Payday loans might seem like a convenient way to get cash quickly when you are stuck in a bind, but these types of loans can actually put you at great risk. For some payday loan borrowers, these loans are what led them down the path to bankruptcy.
What are Payday Loans?
Lending establishments that offer payday loans are not affiliated with the big-name banks you might be used to dealing with. They are usually brick-and-mortar stores, sometimes located in strip malls or stand-alone buildings. These lenders are more prevalent in lower income areas.
Payday loan lenders make it easy for you to borrow small to moderate sums of money, as long as you are willing to accept high interest rates and strict loan terms. In most cases, payment is due within a short period of time (the borrower’s next payday) and if payment is not made on time, there are stiff penalties. It can be extremely difficult to meet the loan obligations and keep up with payments, especially since those who utilize payday loan offers are usually struggling financially in the first place.
Research has shown that despite payday loans being an apparently convenient borrowing option and typically lending only a few hundred dollars per loan, they do increase the probability of filing for bankruptcy. In one study, researchers Paige Marta Skiba of Vanderbilt University - Law School and Jeremy Tobacman of The Wharton School, University of Pennsylvania found that payday loans lure borrowers in with interest rates that appear reasonable, but are based on only a few days or weeks.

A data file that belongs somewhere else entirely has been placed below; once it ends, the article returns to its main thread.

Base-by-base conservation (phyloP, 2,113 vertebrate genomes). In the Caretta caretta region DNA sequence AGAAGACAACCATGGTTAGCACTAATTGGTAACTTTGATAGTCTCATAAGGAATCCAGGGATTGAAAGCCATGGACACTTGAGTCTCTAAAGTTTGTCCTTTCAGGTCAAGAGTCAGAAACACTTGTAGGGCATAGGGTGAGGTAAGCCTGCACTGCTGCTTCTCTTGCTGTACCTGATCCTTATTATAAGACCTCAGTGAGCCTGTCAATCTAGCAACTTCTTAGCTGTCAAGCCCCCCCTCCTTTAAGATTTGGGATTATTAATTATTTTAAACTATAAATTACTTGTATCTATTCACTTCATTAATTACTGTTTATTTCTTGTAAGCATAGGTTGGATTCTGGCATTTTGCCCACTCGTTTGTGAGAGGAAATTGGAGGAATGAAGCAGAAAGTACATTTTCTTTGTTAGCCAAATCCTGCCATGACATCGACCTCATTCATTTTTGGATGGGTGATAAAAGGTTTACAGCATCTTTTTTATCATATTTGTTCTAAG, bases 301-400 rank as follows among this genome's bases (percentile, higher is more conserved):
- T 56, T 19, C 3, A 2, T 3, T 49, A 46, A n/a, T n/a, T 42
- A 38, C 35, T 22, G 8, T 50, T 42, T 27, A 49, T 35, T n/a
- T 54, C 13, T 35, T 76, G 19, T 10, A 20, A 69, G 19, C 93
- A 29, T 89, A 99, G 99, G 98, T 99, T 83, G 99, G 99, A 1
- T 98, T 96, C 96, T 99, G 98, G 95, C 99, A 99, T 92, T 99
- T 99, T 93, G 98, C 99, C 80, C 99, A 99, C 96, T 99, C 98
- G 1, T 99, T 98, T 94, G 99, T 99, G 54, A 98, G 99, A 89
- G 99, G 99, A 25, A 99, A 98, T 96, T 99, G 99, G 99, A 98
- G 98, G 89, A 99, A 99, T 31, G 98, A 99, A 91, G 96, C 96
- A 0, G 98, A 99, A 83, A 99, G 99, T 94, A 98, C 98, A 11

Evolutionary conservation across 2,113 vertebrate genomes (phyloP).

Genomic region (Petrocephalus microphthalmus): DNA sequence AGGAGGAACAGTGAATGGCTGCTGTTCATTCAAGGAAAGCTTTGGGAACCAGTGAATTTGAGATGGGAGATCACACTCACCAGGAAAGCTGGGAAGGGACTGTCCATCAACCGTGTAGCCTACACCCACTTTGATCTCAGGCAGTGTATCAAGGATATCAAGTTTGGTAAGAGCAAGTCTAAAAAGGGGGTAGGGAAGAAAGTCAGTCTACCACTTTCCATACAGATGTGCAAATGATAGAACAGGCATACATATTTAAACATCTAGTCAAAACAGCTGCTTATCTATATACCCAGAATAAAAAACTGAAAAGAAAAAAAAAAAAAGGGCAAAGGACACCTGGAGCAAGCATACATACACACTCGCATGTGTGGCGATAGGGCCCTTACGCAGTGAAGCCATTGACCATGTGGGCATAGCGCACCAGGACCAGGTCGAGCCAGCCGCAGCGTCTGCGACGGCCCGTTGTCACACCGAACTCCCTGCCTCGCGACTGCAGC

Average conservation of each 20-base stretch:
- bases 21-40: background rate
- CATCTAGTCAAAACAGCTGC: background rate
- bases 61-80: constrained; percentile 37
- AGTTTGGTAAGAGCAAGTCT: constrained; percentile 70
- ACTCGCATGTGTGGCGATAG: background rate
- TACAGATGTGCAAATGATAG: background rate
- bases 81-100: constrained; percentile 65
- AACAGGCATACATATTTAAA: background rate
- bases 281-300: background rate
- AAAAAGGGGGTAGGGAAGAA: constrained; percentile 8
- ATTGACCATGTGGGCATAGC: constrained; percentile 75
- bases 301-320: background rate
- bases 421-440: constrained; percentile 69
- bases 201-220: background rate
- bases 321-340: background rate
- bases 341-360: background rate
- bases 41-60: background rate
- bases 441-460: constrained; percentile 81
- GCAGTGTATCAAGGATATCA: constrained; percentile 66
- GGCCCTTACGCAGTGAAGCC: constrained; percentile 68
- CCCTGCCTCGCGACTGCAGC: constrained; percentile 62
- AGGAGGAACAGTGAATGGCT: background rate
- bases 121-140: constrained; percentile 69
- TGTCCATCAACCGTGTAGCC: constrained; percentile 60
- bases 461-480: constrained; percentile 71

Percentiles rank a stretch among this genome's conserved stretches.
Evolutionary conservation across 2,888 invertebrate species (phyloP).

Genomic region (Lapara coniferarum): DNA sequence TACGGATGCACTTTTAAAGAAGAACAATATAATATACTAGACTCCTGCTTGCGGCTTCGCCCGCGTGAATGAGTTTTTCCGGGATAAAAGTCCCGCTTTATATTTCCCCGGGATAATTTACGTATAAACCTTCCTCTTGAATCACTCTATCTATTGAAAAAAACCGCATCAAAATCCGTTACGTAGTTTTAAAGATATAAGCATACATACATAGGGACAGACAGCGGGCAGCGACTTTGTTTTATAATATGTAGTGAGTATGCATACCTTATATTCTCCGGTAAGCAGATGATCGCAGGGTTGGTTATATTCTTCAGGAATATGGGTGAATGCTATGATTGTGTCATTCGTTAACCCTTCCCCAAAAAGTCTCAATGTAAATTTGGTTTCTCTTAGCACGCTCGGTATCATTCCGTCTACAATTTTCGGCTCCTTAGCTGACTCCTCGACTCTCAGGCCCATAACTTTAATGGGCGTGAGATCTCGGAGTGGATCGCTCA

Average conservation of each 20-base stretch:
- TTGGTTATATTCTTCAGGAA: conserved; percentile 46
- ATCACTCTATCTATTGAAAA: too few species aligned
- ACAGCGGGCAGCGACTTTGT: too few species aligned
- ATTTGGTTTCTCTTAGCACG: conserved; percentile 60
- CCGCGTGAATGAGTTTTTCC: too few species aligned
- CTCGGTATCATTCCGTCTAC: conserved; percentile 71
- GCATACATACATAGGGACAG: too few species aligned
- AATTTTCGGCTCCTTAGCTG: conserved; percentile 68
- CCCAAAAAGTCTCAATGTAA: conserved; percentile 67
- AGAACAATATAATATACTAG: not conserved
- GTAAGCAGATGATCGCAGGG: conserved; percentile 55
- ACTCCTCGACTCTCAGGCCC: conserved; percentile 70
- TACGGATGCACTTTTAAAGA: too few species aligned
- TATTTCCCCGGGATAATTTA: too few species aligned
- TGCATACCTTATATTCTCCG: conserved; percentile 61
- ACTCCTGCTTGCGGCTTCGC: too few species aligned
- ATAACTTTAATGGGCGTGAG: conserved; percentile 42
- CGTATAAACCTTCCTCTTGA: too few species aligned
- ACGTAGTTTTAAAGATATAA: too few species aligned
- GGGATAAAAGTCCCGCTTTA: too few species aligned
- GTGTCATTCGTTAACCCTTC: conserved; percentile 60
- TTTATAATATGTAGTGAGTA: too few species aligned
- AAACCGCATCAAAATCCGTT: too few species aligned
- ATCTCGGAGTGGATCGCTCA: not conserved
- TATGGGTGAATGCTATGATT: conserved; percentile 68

For instance, a loan with a rate of 18 percent for two weeks actually has a total interest percentage of more than 450 percent. The seemingly reasonable terms of the loan are only reasonable if you’re financially sound enough to pay back the loan in its entirety within a very short period of time – something most payday loan borrowers are unable to do. Even if you are able to pay a portion of the loan within a short period, you are still facing a hefty sum due if you carry the balance for even a few months.
What to Do If Payday Loans Have Worsened Your Financial Challenges
You shouldn’t feel guilty or ashamed if payday loans have made it difficult for you to improve your financial situation. Many of these lenders prey on people faced with difficult financial situations and take advantage of them when they are at their most desperate. The best thing you can do is avoid payday loans, but if this is not an option, you need to do your best to pay the loan off as quickly as possible.
If payday loans have created a difficult financial situation for you or you are stuck in a cycle of using payday loans on a regular basis, it might be time to take drastic action. To discuss your financial situation with an experienced professional, contact the law office of Frank J. LaPerch, PC at 845.942.5500 for more information.